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**How Big Should My Test Be?**
*By Jim Wheaton*
Principal, Wheaton Group
*Original version of an article that appeared in the
October 1, 2001 issue of "DM News"*
Recently, a veteran list broker recommended test quantities of as
few as 5,000, to a direct marketer with prospecting response rates
as low as 0.25%. Unfortunately, the resulting thirteen responders
would have been far from adequate to read the results of the tests.
At about the same time, a highly respected direct marketing consultant
commented that test list quantities should be large enough to generate
at least 50 responders. Unfortunately, this assumption is
simplistic in its perspective.
A review of all the concepts behind good direct marketing testing
is beyond the scope of this article — things such as confidence
levels and intervals, one versus two-tail tests, stratified sampling,
power testing, finite population correction factors, alpha versus
beta "misreads," and the interpretation of dollar versus
response rate performance. Nevertheless, we will focus on
a single formula to provide some groundwork for answering a question
that I have been asked countless times as a direct marketing consultant:
"How big should my test be?"
Unfortunately, the short answer is that, "It depends!" (Bear
with me, however, because things will become clearer.) For a
given expected response rate, there is no one test panel quantity
that will be optimal for every direct marketer. The
appropriate quantity will depend on factors such as: 1) the amount
of money available for testing, and 2) the level of risk, the
direct marketer is willing to assume, that the rollout response
rate will be significantly different from the test rate.
However, I will outline how you can intuitively arrive at your own
well-considered conclusions. To do so requires a two-part
statistical formula that every direct marketer should commit to
heart:
Part 1: (Expected Response Rate* (1 - Expected Response Rate)
* Z^{2}) / Precision^{2}
Part 2^{[1]}: Answer to Part 1 / (1 + (Answer to Part 1 / Rollout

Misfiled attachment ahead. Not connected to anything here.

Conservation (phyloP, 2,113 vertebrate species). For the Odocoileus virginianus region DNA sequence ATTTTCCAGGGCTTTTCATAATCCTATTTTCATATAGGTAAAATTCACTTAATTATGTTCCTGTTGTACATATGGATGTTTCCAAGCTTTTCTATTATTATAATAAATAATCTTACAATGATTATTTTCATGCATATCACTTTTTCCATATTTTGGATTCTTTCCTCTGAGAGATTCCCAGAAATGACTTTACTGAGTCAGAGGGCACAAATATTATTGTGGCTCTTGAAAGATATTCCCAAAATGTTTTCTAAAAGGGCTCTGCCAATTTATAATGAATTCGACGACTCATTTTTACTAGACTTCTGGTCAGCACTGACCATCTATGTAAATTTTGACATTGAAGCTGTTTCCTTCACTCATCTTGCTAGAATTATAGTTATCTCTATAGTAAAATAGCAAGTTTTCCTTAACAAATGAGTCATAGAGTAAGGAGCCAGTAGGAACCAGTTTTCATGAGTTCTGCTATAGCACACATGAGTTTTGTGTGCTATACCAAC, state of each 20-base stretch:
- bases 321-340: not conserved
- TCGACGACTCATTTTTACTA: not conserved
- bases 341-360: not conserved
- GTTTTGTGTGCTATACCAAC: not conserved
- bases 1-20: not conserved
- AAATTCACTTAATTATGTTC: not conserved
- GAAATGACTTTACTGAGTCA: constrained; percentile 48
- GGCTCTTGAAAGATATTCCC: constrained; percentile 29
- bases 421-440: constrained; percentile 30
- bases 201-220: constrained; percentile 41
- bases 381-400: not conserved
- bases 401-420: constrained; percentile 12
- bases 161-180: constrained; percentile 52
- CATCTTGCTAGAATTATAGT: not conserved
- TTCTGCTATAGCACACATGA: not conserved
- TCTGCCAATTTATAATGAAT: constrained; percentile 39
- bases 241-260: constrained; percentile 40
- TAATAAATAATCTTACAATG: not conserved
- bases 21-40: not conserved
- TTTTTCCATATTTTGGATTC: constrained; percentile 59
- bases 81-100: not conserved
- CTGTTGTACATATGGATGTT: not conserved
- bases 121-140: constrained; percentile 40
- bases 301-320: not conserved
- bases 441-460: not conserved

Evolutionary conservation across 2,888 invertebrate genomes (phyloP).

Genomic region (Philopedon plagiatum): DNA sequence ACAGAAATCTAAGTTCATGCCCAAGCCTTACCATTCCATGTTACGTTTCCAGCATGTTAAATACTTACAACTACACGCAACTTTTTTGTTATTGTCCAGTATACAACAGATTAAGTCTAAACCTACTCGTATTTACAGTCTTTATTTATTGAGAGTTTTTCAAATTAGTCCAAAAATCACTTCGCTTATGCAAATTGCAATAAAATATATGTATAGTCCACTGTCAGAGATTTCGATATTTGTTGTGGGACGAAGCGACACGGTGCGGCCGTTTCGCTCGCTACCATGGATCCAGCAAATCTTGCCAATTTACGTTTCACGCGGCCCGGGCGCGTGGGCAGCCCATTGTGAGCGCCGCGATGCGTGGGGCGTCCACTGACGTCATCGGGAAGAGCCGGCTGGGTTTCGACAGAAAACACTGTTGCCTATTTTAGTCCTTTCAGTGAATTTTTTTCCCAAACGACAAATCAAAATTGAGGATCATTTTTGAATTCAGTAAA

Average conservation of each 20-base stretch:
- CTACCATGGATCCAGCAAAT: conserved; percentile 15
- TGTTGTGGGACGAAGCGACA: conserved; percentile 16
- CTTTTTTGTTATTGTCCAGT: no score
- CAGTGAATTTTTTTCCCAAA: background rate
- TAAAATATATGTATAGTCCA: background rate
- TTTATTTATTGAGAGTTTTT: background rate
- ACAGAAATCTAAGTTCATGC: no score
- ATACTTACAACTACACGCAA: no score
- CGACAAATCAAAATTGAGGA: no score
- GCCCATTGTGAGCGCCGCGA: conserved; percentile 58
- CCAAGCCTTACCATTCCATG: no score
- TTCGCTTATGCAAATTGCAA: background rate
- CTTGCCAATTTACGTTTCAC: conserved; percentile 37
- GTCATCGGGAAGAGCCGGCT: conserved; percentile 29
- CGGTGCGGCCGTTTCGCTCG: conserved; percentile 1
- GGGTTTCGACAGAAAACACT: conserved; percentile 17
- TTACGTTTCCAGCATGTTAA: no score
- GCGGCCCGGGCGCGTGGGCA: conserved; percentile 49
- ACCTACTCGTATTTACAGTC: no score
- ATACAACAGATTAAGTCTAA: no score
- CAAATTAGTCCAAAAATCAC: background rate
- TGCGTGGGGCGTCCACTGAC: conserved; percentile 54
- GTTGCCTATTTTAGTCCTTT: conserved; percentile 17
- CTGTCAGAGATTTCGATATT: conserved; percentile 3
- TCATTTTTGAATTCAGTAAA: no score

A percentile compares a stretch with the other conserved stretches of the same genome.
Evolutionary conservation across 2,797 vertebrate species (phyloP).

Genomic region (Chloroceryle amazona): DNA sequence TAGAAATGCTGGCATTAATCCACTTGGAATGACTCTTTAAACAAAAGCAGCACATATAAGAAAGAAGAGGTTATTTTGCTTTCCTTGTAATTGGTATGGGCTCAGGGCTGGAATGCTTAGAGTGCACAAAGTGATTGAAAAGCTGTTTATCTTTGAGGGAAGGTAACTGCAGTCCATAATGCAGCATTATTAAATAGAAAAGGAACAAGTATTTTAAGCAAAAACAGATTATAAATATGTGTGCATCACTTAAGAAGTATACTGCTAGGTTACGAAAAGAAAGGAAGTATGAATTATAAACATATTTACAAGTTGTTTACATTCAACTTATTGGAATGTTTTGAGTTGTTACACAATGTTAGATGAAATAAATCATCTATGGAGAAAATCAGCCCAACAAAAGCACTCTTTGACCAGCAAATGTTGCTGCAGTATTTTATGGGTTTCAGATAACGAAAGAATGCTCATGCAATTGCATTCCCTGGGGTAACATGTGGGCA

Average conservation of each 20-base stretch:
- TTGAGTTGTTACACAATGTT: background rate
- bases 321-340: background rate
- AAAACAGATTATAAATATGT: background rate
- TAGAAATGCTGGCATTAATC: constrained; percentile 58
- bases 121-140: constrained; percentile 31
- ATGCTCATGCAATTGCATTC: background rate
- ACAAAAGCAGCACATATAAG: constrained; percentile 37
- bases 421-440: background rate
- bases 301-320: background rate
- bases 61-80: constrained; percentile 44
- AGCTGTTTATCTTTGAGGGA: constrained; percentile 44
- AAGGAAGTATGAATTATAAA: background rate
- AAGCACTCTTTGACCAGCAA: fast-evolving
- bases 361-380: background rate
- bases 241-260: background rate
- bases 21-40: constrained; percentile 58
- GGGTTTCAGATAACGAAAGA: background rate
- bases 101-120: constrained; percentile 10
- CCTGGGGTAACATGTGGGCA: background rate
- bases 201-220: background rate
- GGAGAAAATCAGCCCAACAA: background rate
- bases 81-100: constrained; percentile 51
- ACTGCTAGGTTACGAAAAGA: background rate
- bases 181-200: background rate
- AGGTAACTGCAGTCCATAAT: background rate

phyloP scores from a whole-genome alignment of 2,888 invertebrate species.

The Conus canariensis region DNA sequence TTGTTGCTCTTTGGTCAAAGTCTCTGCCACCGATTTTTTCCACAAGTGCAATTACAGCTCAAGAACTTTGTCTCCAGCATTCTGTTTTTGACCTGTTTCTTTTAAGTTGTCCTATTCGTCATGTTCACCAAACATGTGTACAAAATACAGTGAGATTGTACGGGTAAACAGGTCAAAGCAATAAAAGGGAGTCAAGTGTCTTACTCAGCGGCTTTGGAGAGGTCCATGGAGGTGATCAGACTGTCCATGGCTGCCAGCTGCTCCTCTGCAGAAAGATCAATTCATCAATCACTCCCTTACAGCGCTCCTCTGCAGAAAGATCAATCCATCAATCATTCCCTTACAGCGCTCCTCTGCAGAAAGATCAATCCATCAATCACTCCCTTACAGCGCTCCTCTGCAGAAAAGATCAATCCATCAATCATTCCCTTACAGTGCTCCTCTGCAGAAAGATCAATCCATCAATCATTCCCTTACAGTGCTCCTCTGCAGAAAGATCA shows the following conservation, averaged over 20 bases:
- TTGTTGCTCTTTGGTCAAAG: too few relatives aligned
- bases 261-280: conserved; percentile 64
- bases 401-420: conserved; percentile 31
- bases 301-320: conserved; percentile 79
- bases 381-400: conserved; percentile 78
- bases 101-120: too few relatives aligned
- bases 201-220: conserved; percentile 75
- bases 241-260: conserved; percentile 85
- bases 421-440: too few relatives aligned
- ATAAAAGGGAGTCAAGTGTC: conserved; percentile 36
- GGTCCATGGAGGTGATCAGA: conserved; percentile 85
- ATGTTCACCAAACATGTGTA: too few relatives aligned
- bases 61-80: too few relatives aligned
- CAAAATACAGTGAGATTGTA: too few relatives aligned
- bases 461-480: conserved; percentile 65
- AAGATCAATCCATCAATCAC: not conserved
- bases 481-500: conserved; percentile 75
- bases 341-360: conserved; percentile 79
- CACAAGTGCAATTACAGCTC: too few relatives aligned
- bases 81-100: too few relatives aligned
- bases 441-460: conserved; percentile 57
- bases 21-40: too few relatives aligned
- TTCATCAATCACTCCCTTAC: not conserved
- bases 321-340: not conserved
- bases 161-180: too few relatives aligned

Universe Quantity))
First, a few sentences on "Precision" and "Z":
Precision describes the degree of "plus/minus" uncertainty
around a test panel response rate. After all, we can never
know for sure, by examining a test panel response rate, what the
"true" rollout rate will be.
Many direct marketers consider Precision of 10% to be acceptable;
that is, the "true" rollout response rate will be within
10% of the test panel rate a certain percentage of the time.
A 1.0% test panel rate, for example, translates into a rollout rate
of between 0.9% and 1.1%.
Understanding "Z" would require a statistics lesson.
All we need to know for our purposes, however, is that it corresponds
to the degree of Confidence that we have in the accuracy of our
test panel response rate. For example, a given test panel
quantity will result in Confidence that — say — 80% of
the time a test panel response rate of 1.0% will translate to a
rollout rate of between 0.9% and 1.1%.
Direct marketers would love to be very Confident with very narrow
Precision. Unfortunately, this generally requires a staggeringly
high investment in very large test panel quantities. Therefore,
they're faced with the difficult decision of just how much
of an investment to make.
While there is no one answer that is correct for every direct marketer,
general guidelines can be posited. We'll reference the
table below as we continue to explore this issue:
Many direct marketers are unwilling to live with Confidence of less
than 80%. So, let's go with this for now, combine it
with a Precision of +/- 10%, and see what that translates to in
terms of test panel quantity.
The one thing that we are missing is an expected response rate.
Because so much testing is done on rental lists, let's focus
on prospecting, where response rates are much lower than for customers.
We'll assume a response rate of 0.8%, take a list with a universe
of 100,000, and use our two-part formula to calculate the corresponding